I am a Soto Zen priest and teacher. I worked at the Center for Mindfulness at UMass Medical School for many years, and have now retired to full-time Zen teaching and residency at Boundless Way Temple in Worcester, MA. www.worcesterzen.org, www.melissablacker.com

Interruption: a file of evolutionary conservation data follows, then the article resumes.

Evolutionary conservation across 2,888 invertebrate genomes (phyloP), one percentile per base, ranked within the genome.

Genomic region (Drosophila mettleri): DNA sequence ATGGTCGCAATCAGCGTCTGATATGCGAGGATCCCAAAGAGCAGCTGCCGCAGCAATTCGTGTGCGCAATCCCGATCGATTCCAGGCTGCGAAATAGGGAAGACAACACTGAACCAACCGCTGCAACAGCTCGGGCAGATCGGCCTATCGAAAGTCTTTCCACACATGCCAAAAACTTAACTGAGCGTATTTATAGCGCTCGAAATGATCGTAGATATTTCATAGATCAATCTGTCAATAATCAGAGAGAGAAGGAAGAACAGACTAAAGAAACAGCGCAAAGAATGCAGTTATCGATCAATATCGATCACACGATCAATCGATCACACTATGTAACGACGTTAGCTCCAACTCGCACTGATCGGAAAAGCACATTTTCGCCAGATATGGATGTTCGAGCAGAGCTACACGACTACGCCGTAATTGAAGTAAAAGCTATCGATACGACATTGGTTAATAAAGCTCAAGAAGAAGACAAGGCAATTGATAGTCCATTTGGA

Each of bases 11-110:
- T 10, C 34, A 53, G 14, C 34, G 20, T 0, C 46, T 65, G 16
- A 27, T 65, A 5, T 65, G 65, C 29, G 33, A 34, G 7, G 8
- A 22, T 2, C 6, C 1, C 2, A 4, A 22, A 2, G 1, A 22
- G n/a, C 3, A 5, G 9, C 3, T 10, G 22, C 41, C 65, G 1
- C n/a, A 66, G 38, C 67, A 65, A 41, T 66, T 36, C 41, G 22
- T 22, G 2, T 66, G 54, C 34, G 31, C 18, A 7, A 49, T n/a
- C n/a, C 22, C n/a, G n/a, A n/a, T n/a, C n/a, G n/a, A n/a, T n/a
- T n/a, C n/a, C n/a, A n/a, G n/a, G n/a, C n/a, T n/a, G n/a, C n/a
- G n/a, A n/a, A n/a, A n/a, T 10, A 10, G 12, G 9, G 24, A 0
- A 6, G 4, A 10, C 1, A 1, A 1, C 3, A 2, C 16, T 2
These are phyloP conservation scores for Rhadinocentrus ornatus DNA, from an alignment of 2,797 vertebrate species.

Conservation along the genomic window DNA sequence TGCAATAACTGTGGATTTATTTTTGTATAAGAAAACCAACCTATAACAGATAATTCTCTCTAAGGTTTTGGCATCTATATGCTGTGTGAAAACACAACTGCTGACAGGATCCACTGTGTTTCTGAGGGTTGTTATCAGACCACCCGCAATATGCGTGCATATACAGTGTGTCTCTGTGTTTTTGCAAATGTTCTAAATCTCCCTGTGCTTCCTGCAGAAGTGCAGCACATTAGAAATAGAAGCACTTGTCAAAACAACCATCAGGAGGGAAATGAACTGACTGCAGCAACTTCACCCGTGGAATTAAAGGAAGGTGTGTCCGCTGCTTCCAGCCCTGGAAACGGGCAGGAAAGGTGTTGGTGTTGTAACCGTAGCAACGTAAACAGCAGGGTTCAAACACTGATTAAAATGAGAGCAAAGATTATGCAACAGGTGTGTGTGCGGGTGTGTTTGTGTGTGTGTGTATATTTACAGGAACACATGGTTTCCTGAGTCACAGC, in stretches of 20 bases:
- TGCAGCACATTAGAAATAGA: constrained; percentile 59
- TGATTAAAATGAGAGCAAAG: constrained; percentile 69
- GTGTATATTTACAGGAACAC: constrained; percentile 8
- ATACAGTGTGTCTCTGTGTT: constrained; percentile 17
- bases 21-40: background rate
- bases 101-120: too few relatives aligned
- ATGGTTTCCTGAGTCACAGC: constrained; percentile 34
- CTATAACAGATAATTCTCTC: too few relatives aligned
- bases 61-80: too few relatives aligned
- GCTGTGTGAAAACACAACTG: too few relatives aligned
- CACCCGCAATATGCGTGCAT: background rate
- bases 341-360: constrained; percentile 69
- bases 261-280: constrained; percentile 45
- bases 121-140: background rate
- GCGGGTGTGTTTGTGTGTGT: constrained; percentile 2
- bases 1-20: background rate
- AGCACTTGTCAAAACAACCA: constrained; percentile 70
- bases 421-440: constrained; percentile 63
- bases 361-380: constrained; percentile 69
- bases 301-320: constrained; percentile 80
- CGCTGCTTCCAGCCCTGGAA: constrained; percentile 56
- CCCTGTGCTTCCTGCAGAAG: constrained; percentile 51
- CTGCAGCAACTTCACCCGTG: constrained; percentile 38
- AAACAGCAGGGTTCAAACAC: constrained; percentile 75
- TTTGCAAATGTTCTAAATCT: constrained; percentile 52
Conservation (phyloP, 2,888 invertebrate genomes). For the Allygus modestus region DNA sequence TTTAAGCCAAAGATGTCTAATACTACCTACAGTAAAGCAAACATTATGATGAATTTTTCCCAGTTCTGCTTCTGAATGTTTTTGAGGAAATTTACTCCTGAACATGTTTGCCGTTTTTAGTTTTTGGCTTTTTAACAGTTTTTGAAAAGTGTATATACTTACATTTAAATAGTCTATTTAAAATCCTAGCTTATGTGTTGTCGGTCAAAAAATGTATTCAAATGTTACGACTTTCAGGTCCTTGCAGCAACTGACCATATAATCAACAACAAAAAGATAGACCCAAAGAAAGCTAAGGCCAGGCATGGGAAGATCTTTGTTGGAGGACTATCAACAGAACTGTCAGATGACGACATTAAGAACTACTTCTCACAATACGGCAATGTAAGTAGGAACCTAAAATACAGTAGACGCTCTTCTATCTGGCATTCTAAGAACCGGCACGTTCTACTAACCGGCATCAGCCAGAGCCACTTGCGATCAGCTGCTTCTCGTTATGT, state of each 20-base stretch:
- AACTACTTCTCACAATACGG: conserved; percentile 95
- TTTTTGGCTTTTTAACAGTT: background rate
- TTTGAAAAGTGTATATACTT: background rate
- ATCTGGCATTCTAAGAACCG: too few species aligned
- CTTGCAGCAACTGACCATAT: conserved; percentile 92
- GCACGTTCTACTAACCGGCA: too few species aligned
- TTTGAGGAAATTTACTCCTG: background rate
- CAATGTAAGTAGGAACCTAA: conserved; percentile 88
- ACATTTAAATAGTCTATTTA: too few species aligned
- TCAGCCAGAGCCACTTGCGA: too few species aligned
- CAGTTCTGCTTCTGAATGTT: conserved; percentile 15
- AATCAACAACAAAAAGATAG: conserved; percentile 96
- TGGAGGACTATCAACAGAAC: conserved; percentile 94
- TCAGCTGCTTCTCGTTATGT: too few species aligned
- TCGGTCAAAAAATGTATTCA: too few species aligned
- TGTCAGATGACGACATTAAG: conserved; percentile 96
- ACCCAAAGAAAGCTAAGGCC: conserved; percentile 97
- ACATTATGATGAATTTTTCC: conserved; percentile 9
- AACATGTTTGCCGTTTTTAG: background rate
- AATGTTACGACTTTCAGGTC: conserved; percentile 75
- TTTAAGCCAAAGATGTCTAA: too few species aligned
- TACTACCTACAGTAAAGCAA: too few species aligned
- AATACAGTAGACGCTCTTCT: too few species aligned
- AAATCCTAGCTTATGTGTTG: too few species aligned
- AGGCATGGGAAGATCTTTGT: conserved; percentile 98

This weekend we had our first online sesshin. A lot of work went into planning and running it, and the result was amazing. Many people, including me, talked about the power of the weekend, and how it felt like a "real" sesshin. We pointed out that in fact it was real, just not in person and not at the Temple. We went back and forth between 90 minute or 2 hour formal practice periods of zazen and kinhin (sitting and walking practice), dokusan (individual meetings with the teachers), teisho (dharma talks) and dharma dialogues (group discussions.) In between, we gave instructions for integrating practice into daily life as it is showing up during this pandemic: alone or with pets, family, friends and room-mates. Many of us reported a greater ease in going between formal and informal practice. Zoom crashed world-wide Sunday morning, but some of our team found a work-around, and we were able to have our final practice period late Sunday morning. We are now in the planning stages for our next virtual sesshin in July. My gratitude to the team that made this possible is limitless: David Rynick, Roshi, Rev. Paul Galvin, Corwyn Miyagishima, Jenny Smith and Chad Cook. Deep bows to you and to everyone who participated!